For those who choose to try to, “live a life that takes away the occasion for war,” Nicaragua continues to offer many opportunities, and ProNica continues to pursue them.
First of all, we are appealing to everyone reading these words to seriously consider joining us for a week or so as we do our work. Pam and I are going in December along with some other Friends, and we’d love for you to join us. A very important part of the ProNica mission is to educate North Americans about our country’s relationship with Nicaragua. To get the message out, we publish a newsletter, we present at conferences, Quaker gatherings, and we occasionally stop unsuspecting strangers on the street. I certainly hope everyone has read or heard the message; but nothing compares to a personal visit. Just your presence provides a little extra hope in place where hope is too often in short supply. At the same time, you can expect to be deeply affected.
What a delegation can mean is exemplified by a recent group of “Healers,” who joined us in Nicaragua, and interestingly were sponsored by the Peace Committee of Sandy Spring Meeting near DC, along with an organization named, “Just Peace Circles.” While there, they focused on trauma healing, community building, and hands on healing body work. The delegation was a great success. Perhaps someday we can send Friend John Calvi to do his healing work there as well.
ProNica’s intern program is available for students who want a deeper immersion experience than short-term trips can provide. We are pleased to report that in early August three Haverford College interns finished a six-week week stay where they worked with our project partners on a variety of educational activities. No doubt their lives will never be the same.
When the need is great, community organizations must prioritize. For example, personnel security, food, and shelter often precede education. In ProNica’s case, it has always been women and children first. For this reason I am pleased to report that our beloved project partner, Los Quinchos, despite desperate financial constraints, started a program of courses in carpentry, electrical repairs, and other skills for young men trying to escape gang life in Managua. A generous ProNica donor contributed $10,000 over a period of two years to help launch this program.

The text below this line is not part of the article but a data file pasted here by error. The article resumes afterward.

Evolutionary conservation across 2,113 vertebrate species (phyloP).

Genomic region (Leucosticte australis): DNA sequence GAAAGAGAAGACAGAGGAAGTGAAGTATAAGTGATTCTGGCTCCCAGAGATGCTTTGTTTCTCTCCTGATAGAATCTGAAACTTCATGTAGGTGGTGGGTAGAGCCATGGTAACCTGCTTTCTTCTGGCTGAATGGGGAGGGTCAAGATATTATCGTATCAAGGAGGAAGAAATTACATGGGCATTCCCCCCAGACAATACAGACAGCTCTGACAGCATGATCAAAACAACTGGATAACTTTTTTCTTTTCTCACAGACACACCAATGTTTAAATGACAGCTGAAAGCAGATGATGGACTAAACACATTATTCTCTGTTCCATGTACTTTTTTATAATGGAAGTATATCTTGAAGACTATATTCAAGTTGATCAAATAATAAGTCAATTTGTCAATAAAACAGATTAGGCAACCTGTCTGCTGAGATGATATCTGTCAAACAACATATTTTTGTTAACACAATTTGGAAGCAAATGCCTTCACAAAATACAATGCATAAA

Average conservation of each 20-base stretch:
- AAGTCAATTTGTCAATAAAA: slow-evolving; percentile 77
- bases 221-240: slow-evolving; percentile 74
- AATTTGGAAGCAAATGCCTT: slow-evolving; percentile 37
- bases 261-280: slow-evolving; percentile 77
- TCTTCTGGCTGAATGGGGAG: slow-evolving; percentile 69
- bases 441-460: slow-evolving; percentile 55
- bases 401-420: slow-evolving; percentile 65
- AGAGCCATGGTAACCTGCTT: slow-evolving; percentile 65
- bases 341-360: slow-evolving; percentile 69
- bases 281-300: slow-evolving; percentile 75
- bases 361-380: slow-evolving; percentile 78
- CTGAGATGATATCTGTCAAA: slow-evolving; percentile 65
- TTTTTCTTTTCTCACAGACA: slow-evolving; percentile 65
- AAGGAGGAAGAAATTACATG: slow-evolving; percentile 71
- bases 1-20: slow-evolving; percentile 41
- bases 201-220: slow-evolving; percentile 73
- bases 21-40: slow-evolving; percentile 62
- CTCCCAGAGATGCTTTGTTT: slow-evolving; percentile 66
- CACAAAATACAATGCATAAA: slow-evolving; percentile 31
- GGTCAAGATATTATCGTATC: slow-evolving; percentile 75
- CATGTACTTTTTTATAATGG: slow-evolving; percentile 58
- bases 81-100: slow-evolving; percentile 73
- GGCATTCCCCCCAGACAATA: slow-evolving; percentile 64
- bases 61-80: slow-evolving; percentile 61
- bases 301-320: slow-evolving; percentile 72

In another area of Nicaragua, far from Managua, the women living in the village of Rio Blanco are suffering under increased levels of violence. Community organizers are helping, but it is a growing and horrifying need. Please hold these women in the light. While it may not help the women far away in Rio Blanco, ProNica has long dreamed of supporting a new domestic violence shelter near Managua that currently sits idle. The facility was built with money from a Spanish aid agency, but when the bottom fell out so did the funding. The shelter now sits unused, waiting for money to fund its operation, and justice remains in short supply.
And then there is the canal. When someone comes up with an idea that will change the ecology of an entire country, one would hope that more information regarding planning would be available in the United States. Yes, there is information, but it is more difficult to find than one would hope. Fortunately at ProNica we have a politically astute couple serving as our co-directors in Nicaragua, and several members of our Board are very well informed on the subject. I am anxiously awaiting our next Board meeting for more information. It is interesting that it is a private Chinese company supporting the project. I will be interested to see if current disruptions in the Chinese economy will dim the possibility of construction.
Friends have long expressed interest in ProNica’s ever diminishing reserve funds and how to best put them to use for the lives of Nicaraguans. Currently ProNica splits investments among the Vida Fund which provides low interest loans to cooperatives and small businesses in Nicaragua, a microloan organization focused on Central America, and Friends Fiduciary Fund. Following the lead of other Quaker organizations, we have also transferred some reserves to a socially responsible money manager who is versed in Central American investments. Informed members of our Board wrestle with the ideal balance of the reserve accounts, and we continue to work hard on it.
Saving the best for last, we were blessed with a video project performed for us by three young and talented filmmakers, one of whom has a very well-known last name. The film highlights the work of the beauty school—and is itself beautiful. Please visit the ProNica YouTube page to watch La Belleza: Merari’s Story and find out just what that famous name is; and don’t forget the donate button.
—Herb Haigh, ProNica Board President